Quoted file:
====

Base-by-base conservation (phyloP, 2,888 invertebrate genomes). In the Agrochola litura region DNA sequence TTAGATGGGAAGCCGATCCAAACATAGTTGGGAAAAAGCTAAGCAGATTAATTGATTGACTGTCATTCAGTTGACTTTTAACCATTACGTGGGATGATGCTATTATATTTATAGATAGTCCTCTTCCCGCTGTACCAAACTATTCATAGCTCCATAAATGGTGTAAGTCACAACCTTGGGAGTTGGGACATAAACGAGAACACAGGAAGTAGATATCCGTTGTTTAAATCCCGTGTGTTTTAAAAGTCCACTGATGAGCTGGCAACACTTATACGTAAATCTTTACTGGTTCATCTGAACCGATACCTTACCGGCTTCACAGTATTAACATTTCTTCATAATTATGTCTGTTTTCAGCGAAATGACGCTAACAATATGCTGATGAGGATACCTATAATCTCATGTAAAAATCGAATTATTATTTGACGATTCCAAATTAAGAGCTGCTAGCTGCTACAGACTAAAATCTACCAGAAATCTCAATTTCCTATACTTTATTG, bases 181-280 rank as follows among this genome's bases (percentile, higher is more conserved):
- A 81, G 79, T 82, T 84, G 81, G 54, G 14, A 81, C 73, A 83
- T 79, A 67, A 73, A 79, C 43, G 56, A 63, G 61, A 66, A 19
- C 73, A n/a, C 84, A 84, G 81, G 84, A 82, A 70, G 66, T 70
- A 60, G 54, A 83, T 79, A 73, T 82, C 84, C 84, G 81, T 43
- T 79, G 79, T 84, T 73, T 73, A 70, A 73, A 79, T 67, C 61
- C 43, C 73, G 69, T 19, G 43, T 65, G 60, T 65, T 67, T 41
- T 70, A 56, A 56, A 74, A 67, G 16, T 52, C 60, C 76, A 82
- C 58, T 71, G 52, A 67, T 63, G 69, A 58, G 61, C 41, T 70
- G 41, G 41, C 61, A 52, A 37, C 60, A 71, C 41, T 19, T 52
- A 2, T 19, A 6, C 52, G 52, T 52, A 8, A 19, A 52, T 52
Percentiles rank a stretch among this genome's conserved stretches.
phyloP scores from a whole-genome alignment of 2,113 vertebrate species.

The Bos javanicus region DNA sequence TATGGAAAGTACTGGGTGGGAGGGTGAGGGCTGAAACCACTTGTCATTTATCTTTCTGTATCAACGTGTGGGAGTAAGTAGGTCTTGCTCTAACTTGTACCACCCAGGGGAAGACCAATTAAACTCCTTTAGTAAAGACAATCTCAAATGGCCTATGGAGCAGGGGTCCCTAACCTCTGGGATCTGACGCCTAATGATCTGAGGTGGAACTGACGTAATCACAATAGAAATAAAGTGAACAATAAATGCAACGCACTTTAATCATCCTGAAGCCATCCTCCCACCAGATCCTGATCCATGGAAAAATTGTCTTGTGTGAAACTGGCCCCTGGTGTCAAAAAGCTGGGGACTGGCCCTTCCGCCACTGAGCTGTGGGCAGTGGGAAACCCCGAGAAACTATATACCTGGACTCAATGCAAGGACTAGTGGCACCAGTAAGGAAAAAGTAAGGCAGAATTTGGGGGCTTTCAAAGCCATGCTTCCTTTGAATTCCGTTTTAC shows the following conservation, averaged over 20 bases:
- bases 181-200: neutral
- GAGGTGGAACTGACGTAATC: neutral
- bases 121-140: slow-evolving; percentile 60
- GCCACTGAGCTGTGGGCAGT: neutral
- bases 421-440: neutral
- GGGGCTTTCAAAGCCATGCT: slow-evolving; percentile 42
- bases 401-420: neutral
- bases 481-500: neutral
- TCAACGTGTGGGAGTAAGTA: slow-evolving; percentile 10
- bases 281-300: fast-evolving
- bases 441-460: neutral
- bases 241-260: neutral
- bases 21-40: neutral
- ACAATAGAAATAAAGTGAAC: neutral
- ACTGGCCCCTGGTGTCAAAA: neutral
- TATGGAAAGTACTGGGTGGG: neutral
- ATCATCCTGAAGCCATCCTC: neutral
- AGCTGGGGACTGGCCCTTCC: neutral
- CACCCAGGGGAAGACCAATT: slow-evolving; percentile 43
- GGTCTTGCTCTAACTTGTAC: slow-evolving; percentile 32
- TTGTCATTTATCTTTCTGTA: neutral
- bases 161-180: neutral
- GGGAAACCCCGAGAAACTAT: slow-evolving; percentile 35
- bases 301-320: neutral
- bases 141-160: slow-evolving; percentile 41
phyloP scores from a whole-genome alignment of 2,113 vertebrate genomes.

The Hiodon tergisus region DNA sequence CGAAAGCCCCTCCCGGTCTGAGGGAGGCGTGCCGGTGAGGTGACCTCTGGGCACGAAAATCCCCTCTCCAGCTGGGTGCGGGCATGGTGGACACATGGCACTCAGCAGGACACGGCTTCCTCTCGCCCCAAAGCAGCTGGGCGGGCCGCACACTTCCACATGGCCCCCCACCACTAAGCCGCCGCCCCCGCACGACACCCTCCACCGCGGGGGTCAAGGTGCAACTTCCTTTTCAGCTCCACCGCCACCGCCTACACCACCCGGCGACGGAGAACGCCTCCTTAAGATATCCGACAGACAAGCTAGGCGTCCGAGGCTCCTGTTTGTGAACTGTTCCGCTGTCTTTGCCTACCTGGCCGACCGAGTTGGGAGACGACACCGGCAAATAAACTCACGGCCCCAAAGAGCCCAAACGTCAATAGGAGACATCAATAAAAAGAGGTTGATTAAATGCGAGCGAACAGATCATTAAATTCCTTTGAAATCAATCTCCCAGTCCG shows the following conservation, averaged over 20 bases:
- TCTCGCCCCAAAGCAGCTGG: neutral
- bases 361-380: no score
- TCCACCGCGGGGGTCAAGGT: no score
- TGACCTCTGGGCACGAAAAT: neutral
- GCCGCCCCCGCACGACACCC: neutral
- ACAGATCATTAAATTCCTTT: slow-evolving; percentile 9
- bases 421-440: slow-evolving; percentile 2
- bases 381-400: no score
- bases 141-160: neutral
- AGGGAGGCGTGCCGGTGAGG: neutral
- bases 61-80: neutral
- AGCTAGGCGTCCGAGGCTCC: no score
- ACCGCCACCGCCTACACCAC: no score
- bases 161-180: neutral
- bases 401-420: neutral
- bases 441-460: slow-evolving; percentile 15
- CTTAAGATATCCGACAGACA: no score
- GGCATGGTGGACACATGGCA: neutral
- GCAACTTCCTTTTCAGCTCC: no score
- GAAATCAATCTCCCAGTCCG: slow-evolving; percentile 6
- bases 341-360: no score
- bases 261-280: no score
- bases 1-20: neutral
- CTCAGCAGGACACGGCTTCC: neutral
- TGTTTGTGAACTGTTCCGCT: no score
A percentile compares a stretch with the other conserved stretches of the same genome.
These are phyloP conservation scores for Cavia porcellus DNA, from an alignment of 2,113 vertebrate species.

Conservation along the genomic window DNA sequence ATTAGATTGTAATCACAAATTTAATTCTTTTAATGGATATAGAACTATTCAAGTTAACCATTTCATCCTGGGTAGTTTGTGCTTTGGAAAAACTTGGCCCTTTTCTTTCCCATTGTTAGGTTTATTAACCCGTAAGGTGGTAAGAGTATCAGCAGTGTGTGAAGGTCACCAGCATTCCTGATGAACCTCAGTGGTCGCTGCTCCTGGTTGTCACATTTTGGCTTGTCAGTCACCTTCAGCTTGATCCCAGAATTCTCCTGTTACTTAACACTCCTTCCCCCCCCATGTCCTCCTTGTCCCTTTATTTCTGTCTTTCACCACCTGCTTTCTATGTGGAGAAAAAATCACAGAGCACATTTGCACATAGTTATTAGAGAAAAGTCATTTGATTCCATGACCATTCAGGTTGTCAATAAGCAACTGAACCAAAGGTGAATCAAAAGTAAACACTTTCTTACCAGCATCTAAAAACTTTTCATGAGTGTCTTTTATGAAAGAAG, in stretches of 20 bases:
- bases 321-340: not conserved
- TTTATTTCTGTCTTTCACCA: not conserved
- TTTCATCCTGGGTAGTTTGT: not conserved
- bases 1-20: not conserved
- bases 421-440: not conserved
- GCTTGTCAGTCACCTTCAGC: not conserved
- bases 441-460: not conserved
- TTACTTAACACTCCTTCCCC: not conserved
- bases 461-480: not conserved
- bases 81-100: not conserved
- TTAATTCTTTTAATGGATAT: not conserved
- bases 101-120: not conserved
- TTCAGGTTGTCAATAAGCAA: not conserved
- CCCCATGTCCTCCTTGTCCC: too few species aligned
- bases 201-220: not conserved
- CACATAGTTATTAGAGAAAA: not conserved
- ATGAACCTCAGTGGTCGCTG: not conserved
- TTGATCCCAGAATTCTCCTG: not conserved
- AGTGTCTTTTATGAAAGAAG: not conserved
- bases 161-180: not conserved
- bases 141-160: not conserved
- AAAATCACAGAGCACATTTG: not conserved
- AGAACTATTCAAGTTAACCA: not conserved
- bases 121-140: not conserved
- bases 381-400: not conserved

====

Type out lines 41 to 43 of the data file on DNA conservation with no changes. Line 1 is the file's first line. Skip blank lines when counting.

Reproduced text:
The Hiodon tergisus region DNA sequence CGAAAGCCCCTCCCGGTCTGAGGGAGGCGTGCCGGTGAGGTGACCTCTGGGCACGAAAATCCCCTCTCCAGCTGGGTGCGGGCATGGTGGACACATGGCACTCAGCAGGACACGGCTTCCTCTCGCCCCAAAGCAGCTGGGCGGGCCGCACACTTCCACATGGCCCCCCACCACTAAGCCGCCGCCCCCGCACGACACCCTCCACCGCGGGGGTCAAGGTGCAACTTCCTTTTCAGCTCCACCGCCACCGCCTACACCACCCGGCGACGGAGAACGCCTCCTTAAGATATCCGACAGACAAGCTAGGCGTCCGAGGCTCCTGTTTGTGAACTGTTCCGCTGTCTTTGCCTACCTGGCCGACCGAGTTGGGAGACGACACCGGCAAATAAACTCACGGCCCCAAAGAGCCCAAACGTCAATAGGAGACATCAATAAAAAGAGGTTGATTAAATGCGAGCGAACAGATCATTAAATTCCTTTGAAATCAATCTCCCAGTCCG shows the following conservation, averaged over 20 bases:
- TCTCGCCCCAAAGCAGCTGG: neutral
- bases 361-380: no score